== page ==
Dworkin replied to Hart’s criticisms, in a paper with the unhelpful title of “Is there a right to pornography?” (try googling “Dworkin pornography” and see what you get). I have read it – the section on Hart at least – but I’ve got to admit defeat. I’m honestly not sure what Dworkin was saying, although there seemed to be a certain amount of question-dodging and subject-changing going on. I can recommend John Hart Ely’s 1983 paper on the Dworkin/Hart exchange, “Professor Dworkin’s External/Personal Preference Distinction”; Ely engages much more closely with Dworkin than I have the energy for, but he ends up seeming equally unimpressed (“Professor Dworkin has led us a merry chase, but each of the alleys has proven blind”).

Hart seems to have found Rawls considerably more substantial than Dworkin; he praises A Theory of Justice highly. But issues remain.

Some baby! (Hart on Nozick)

…some bathwater!

Before today, it had never really occurred to me to wonder what Hart had made of Nozick. The answer, according to a 1976 address collected in Hart’s Essays in Jurisprudence and Philosophy, seems to be “not a lot”. Hart cites, with qualified approval, Bentham’s attack on the notion of absolute and inalienable rights as making any form of government impossible:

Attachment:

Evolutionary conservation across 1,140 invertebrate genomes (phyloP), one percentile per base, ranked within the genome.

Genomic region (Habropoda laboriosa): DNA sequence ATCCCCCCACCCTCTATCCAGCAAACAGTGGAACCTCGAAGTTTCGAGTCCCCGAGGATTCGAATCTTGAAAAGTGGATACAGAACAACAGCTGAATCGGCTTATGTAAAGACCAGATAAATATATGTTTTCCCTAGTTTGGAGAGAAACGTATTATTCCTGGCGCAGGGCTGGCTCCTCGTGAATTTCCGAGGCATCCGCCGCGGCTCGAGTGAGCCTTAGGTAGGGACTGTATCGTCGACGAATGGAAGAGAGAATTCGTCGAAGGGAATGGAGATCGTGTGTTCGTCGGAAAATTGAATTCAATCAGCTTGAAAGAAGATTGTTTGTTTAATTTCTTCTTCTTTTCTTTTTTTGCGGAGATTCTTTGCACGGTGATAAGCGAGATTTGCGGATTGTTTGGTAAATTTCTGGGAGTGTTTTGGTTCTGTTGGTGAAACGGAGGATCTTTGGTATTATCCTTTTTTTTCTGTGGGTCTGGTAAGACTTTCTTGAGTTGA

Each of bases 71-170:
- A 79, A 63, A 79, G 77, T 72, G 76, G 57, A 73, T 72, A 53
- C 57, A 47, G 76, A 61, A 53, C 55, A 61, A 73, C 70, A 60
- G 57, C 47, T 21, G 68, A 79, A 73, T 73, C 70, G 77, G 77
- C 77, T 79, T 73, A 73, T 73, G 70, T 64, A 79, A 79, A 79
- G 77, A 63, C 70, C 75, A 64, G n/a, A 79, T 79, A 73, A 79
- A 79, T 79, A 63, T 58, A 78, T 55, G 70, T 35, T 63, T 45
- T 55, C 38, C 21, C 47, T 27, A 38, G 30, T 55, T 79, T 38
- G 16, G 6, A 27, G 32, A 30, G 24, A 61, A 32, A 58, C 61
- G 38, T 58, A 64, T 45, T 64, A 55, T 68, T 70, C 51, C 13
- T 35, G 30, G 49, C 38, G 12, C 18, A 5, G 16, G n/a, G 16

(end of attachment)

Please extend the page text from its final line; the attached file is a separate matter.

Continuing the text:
nothing that was ever called government ever was or could be in any instance exercised save at the expence of one or other of those rights … in as many instances as Government is ever exercised some one or other of these pretended unalienable rights is alienated

In Anarchy, State and Utopia, Hart argues,

Nozick raises precisely Bentham’s question and asks “How much room do individual rights leave for government?” What is astonishing is that Nozick also gives Bentham’s answer: No room except in an imaginary world. … he argues that granted a set of natural rights – such as the right not to be killed, assaulted, coerced, not to have property taken or destroyed, and not to be limited in the use of property – only a minimal form of state, the so-called “nightwatchman” state, whose functions are limited to the punishment of violations of such rights, can be legitimate.  Moreover, given those natural rights, even that minimal form of state could be justified only under conditions which Bentham never considered. Yet Bentham might be forgiven for failing to do so, for they are conditions produced out of Nozick’s lively imagination which are highly unlikely to be satisfied in the real as contrasted with the imaginary world.